Advisers busier than ever with increased enquiries and demand for customer reviews

Two adults in financial advice consultation
  • 96% of advisers conduct customer reviews more frequently than annually, compared with 24% in 2020
  • Only 6% conduct more than half of reviews online
  • Over half (55%) are being asked more about annuities, compared with 4% 3 years ago

Recent research carried out by Aviva1  paints a picture of increased activity for advisers compared with three years ago, with customer demand for information up across all products, and a significant increase in frequency of customer reviews.

In an Aviva survey2 carried out in August 2020, after the first lockdown had ended but before the two subsequent lockdowns, 59% of advisers agreed that they had been in more frequent contact with their clients since the onset of the pandemic crisis. Results from the most recent survey show that this trend has continued on an upward curve.

In 2020, 76% of advisers said they conducted customer reviews annually, compared with only 4% who do so now. In 2023, nearly half of advisers (47%) conduct quarterly reviews, 38% half-yearly and 11% are doing so monthly. In 2020, the comparative figures were 4%, 15% and 5%.

In August 2020, 10% of advisers said that one long-lasting change they expected to their working patterns, post-pandemic, would be that they would never meet face-to-face with the majority of their clients. This change has not materialized. Despite the substantial increase in the frequency and therefore number of client reviews undertaken, only 6% today say they conduct all or most of their reviews online.

In the August 2020 survey, 54% of advisers reported that their clients had taken a more active interest in their investments since the start of the pandemic crisis. Results from February’s survey indicate that this has not abated at all in the years since, and customers are asking their advisers much more, across a whole range of products.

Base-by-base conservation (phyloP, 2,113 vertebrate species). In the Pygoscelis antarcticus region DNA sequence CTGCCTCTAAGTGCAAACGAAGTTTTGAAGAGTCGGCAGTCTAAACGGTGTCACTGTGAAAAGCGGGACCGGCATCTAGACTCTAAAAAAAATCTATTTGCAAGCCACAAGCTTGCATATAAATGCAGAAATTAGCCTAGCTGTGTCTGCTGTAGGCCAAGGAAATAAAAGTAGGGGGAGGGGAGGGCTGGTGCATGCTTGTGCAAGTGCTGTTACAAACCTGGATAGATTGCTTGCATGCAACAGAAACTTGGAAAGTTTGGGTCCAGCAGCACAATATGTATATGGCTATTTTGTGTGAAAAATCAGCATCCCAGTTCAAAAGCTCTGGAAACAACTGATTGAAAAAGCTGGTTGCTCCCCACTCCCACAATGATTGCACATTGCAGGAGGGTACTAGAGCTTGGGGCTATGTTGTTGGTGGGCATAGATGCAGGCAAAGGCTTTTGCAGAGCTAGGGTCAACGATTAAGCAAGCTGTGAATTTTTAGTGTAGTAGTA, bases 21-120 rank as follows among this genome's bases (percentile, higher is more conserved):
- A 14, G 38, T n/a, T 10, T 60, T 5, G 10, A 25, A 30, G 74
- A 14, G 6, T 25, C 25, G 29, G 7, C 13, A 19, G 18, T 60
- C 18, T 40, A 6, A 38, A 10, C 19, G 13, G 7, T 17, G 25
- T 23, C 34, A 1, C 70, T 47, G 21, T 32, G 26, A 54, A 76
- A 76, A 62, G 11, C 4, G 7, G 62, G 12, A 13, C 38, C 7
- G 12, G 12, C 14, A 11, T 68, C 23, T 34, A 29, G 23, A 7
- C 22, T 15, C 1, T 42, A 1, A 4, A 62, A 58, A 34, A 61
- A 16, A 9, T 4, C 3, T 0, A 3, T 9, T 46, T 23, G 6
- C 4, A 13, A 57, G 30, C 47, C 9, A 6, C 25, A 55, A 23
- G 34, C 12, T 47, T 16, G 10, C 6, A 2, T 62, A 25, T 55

This is especially noticeable for annuities. Three years ago, 66% of advisers said they were being asked less about annuities than in the previous three years, and only 4% of advisers reported that they were being asked more. Today, more than half (55%) say they are being asked more about annuities, which may be a consequence of the increase in interest rates.

Al Ward, Aviva’s Head of Adviser Platform, comments: “The significant challenges of the last few  years all seem to have added to the need for clear and frequent advice. At the beginning of lockdown, advisers had a major role in reassuring their clients through the market volatility which we experienced in Q2 2020. It’s also been widely reported that many people, particularly those who were able to work from home, found themselves sitting on accumulated savings, as we faced a period when we couldn’t travel or spend on leisure in the normal way. Over the past year, cost of living issues and then the turbulence in markets in Q3 2022  impacted on clients’ financial portfolios, which may have prompted further contact with advisers to help manage their money through that worrying time. I think the results from this survey are the culmination of what we have anecdotally been hearing over the last months and years, and is positive proof of the support and reassurance advisers deliver day in, day out.”

As well as providing advice and information on products, advisers have also seen increased demand for advice around efficiency measures and longer-term planning. Two thirds (66%) of advisers report that their clients ask them more about retirement planning than they did three years ago, 64% report the same about questions on tax efficiency, and 61% each on how to maximise investment returns and reduce investment risk. Intergenerational planning is also increasingly a topic that clients want to talk about – 55% of advisers say they are asked about this more, and around half are talking about specific products more than in recent years (53% Junior ISA and 49% Junior SIPP).

Al Ward says; “Many of the changes we saw in markets made planning much more complex. Unprecedented shifts to what might previously have been considered ‘the norm’ saw advisers being trusted to steer their clients through these turbulent waters. I think we should expect this to continue – the Budget changes, with the removal of the Lifetime Allowance and other pensions changes, is another example of the  value that advisers can bring in driving towards good outcomes for their clients.”



1 Research carried out by Censuswide, 10th – 17th February 2023. 1003 Respondents who work in the financial services sector. Work at a company where wealth or financial advice is the main line of business. Main role: adviser, paraplanner, admin, business principal or business development. Censuswide abides by and employs members of the Market Research Society which is based on the ESOMAR principles.

2 Aviva research carried out August 2020 with 731 Wealth advisers.

Media Enquiries

Catherine Comben

UK Insurance Media Relations

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